The party that is able to express the values of a multiethnic working class will be the majority party for the next generation. As we continue to watch the country’s culture war increasingly divided by education levels, it is quite likely that Latino voters will continue to trend, even if marginally, into the ranks of Republican voters. The country stands on the precipice of a significant political shift.
The essay was written by Mike Madrid, "an expert in Latino voting trends" and a member of "the board of directors of the League of Minority Voters."
Correctly or otherwise, Madrid paints a frightening picture of where presidential politics may be heading as Carlson engages in his nightly hysterics. Also, as we liberals continue to infuse this pitiable "Lost Boy of La Jolla" with tons of political power.
We'll guess that Carlson was never crazy enough to believe that the Biden crime family was, perhaps, about to be sent to the barges. That said, it's blindingly obvious that he is, in psychiatric and anthropological terms, a deeply failed "lost boy."
Yes, that's a technical term, and the use of such terms can create journalistic complication. But Carlson is completely unable, on a nightly basis, to hide the extent of his inner damage, to disguise his obvious profile.
Consider a relatively minor example—an example he offered last night.
We didn't watch Carlson's program last night, but we've read the carefully proofread transcript of his opening monologue.
(By way of contrast, MSNBC's most recent error-strewn transcripts are those from the TV shows the channel aired on Tuesday, March 15 [sic].)
Carlson went on, at considerable length, expressing the view that Senator Cory Booker is one of the world's biggest phonies. He portrayed Booker as "a faker" and "a fraud"—as another "Jussie Smollett."
Over the years, observers have taught that story flat and round. By Carlson's remarkable standards, his denunciation of Booker comes in fairly low on the scale.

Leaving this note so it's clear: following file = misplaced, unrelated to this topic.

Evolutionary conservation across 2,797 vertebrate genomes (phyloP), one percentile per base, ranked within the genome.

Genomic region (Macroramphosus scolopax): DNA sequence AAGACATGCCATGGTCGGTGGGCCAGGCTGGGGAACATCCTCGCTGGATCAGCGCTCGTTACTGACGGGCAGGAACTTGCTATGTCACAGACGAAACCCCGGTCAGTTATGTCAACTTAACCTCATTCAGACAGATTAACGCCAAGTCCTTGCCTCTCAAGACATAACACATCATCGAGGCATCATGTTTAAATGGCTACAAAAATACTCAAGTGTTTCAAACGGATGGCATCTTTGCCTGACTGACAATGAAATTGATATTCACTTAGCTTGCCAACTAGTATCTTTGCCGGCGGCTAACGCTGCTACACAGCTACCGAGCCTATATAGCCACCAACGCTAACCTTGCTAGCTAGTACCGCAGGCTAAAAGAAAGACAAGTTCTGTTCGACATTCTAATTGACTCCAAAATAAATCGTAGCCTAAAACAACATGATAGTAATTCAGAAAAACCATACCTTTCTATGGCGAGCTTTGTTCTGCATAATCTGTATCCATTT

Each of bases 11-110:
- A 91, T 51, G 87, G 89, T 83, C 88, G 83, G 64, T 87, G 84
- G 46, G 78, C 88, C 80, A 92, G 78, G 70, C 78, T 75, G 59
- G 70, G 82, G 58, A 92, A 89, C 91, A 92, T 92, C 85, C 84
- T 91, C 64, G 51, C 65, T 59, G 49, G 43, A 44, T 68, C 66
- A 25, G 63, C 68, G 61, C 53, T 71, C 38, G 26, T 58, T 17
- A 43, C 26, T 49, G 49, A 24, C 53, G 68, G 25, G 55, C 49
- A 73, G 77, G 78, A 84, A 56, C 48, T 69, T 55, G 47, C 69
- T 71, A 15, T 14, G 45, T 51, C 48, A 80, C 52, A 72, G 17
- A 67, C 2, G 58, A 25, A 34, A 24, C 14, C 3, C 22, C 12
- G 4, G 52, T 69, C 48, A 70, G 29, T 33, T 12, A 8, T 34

His deep sense of grievance does briefly appear when he throws Greta Thunberg into the mix—when he can't even stop himself from mocking an astonishing teenage girl.
That said, this lost child's endless sense of grievance cuts all the way to the bone. Viewed on a nightly basis, it isn't normal in any way—and inevitably, his sense of grievance leads him, on a nightly basis, to make such statements as this:
CARLSON (3/24/22): It's just so funny. If you were to take a survey of the people most likely to give you a moral lecture about your own moral shortcomings, they would be the people whose personal lives could withstand the lightest scrutiny, if you know what we mean. That is a very consistent standard.
Anyway, no one has used language like that to describe opponents of Ketanji Jackson, even though she let, to restate, industrial scale pedophiles out of jail with three-month jail sentences. Nor has anyone subjected her to questions about her high school drinking habits. Remember that?
For the record, we're prepared to guess that Judge Jackson had very few, if any, "high school drinking habits." You'll have to peruse the Carlson transcript to see where that comment led.
More relevant is this lost boy's perpetual complaint about being given moral lectures. He's extremely sensitive about such matters, and it leads him to mock high-achieving ("white") teenage girls who know their subject much better than he does.
Also, to make the kinds of inaccurate factual claims we've chosen to highlight above.
We're sorry, Virginia and Greta, but no! As a judge, Ketanji Jackson didn't "let industrial scale pedophiles out of jail with three-month jail sentences."
There was one (1) defendant to whom she gave a three-month sentence. He was a high school student at the time he committed the crime to which he pled guilty. That said, he wasn't an "industrial scale" offender, and it isn't clear that he was a pedophile at all.
If anything, we'd argue that Judge Jackson's sentence in that one case may have been too harsh. But we'll discuss that matter tomorrow, when we'll focus on the remarkable way Judge Jackson kept refusing to explain why she gave that one (1) three-month sentence to that one (1) teenaged boy.
Carlson was once a teenaged boy himself. During that period, he attended Collège du Léman, a Swiss boarding school, but managed to get kicked out.